Dorothy Eckert Makes Lasting Impact

Dorothy has served more than 30 years on the Fairhaven Community Volunteer Service Group

Dorothy has served more than 30 years on the Fairhaven Community Volunteer Service Group and, at one time, as volunteer coordinator.

Dorothy remembers her grandparents and parents canning fruits and vegetables for Fairhaven when she was a little girl. Her parents, John and Mary Rinnert, and her grandparents, Harry and Emma Cieg, were longtime supporters of Fairhaven Community through their church, First United Church of Christ in Marion.

Dorothy was a fourth- and fifth-grade teacher. When Dorothy accepted the 2018 Housing Services Spirit Award this summer, she gave everyone in attendance homework — give to United Church Homes in some capacity and visit at least one UCH housing community.

Dorothy served on the United Church Homes Board of Directors for about 10 years and continued on the Housing Board for nearly 10 more years until she moved to Colorado. Throughout her years on the Board, Dorothy made it a priority to visit each of United Church Homes’ housing communities, where she learned of the great need for affordable housing for older adults and of UCH’s commitment to this ministry. In total, she has visited 49 housing properties.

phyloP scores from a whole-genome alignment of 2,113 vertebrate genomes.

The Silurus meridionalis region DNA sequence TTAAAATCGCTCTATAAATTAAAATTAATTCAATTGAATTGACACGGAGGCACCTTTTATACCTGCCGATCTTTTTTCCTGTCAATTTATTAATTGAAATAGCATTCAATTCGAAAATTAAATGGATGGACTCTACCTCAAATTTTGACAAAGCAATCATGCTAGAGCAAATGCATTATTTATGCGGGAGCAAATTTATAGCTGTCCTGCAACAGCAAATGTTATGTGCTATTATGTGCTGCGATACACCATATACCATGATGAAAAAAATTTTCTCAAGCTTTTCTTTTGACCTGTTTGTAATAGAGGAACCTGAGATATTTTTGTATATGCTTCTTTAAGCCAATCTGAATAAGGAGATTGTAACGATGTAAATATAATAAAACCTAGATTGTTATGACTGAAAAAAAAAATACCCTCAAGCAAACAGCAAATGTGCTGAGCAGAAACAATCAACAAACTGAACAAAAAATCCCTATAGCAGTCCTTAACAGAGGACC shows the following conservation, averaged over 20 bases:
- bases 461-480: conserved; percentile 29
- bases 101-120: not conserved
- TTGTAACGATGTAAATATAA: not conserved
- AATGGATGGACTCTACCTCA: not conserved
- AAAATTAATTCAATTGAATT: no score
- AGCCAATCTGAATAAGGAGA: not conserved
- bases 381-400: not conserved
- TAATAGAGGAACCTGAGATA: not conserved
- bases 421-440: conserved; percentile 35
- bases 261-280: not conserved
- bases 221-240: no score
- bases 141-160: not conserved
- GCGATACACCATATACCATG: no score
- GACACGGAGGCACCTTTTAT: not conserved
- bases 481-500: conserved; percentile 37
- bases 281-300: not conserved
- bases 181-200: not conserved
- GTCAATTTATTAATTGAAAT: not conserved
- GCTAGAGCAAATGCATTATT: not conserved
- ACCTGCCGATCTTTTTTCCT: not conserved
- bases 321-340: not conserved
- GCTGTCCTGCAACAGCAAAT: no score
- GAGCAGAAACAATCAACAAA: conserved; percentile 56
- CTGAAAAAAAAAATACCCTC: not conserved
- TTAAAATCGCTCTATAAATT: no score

Dorothy has served more than 30 years on the Fairhaven Community Volunteer Service GroupA Board trip to Mississippi in the 1990s opened Dorothy’s eyes to the need for low-income, subsidized housing for older adults throughout the U.S. While in Mississippi, Dorothy met residents at multiple housing communities who shared their stories with her.

“One man was very tall and thin. We asked the residents what they liked most about living in this community,” Dorothy said. “He responded, ‘I like that I don’t have to carry my water.’ I approached him after the meeting and asked what he meant. He previously lived outside of town, and would carry 4-gallon jugs to the city pump and back home. It was over a mile each way.”

Another resident told Dorothy she was glad she no longer had to live near drive-by shootings. Still others informed Dorothy that before living in a UCH community, they did not have indoor plumbing or electric stoves. The housing managers found they had to educate residents about a new way of living that included modern conveniences that most people take for granted.

“Dorothy has made a lifelong impact on United Church Homes through decades of support and volunteerism,” said Cheryl Wickersham, vice president of housing services at United Church Homes. “There are few people who give so much to an organization over 30 years in so many ways, and Dorothy has gone a step further and challenged others to give, as well. Her influence on United Church Homes will be felt for years to come.”